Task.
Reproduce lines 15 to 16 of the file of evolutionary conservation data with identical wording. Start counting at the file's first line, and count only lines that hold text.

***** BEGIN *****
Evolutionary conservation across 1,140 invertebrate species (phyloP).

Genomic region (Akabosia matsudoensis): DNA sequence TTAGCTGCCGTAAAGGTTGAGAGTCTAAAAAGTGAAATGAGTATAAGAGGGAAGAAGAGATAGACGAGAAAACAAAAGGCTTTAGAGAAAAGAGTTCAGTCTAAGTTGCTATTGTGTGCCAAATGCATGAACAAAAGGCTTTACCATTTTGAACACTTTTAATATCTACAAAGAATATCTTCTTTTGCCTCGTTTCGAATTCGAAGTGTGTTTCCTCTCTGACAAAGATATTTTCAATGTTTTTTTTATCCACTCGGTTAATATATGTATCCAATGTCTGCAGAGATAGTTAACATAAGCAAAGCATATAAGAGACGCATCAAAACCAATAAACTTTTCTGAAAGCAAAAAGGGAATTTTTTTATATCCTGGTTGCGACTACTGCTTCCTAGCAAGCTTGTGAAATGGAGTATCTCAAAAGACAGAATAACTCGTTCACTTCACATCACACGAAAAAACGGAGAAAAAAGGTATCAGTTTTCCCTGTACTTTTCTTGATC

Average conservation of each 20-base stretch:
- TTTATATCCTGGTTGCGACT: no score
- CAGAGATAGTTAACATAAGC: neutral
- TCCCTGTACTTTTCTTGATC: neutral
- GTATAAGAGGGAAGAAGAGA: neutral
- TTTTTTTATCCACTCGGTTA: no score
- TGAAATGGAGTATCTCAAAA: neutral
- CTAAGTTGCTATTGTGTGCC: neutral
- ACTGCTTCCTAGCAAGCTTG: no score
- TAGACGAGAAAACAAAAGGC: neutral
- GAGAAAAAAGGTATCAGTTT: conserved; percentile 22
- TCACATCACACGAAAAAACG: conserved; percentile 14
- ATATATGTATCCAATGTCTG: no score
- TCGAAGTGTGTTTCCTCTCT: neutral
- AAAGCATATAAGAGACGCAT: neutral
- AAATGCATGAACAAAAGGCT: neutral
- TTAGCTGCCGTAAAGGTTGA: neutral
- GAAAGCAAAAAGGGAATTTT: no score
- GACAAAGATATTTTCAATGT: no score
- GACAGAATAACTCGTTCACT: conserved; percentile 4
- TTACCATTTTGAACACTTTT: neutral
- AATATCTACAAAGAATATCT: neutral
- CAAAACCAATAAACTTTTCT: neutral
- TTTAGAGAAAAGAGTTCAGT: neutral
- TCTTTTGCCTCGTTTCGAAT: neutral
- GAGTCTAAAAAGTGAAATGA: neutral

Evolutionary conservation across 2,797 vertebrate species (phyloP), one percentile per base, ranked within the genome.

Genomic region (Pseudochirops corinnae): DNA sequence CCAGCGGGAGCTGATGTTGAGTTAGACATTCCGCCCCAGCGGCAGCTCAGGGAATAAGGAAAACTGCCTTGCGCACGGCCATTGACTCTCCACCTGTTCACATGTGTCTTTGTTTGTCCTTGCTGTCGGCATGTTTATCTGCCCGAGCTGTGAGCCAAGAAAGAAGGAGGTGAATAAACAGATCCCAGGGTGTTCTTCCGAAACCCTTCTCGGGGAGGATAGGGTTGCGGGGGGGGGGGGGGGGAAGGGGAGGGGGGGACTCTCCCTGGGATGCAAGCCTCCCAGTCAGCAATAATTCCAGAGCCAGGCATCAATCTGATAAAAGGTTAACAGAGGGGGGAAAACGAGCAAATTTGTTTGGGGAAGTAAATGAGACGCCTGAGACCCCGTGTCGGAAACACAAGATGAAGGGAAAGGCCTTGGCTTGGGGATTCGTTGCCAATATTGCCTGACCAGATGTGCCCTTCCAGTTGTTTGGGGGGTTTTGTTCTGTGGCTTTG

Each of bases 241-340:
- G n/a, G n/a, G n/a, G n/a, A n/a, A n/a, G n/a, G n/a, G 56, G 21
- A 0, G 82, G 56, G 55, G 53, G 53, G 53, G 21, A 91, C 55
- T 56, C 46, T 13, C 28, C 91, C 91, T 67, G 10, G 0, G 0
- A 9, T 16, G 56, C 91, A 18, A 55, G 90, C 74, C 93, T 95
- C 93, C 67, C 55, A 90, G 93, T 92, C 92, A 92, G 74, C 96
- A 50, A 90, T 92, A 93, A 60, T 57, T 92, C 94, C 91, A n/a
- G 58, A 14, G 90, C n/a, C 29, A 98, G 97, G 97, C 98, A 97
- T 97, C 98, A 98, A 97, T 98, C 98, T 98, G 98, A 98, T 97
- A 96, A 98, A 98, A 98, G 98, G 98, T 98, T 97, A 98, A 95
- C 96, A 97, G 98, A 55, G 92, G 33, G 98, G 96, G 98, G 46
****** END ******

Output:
- ATATATGTATCCAATGTCTG: no score
- TCGAAGTGTGTTTCCTCTCT: neutral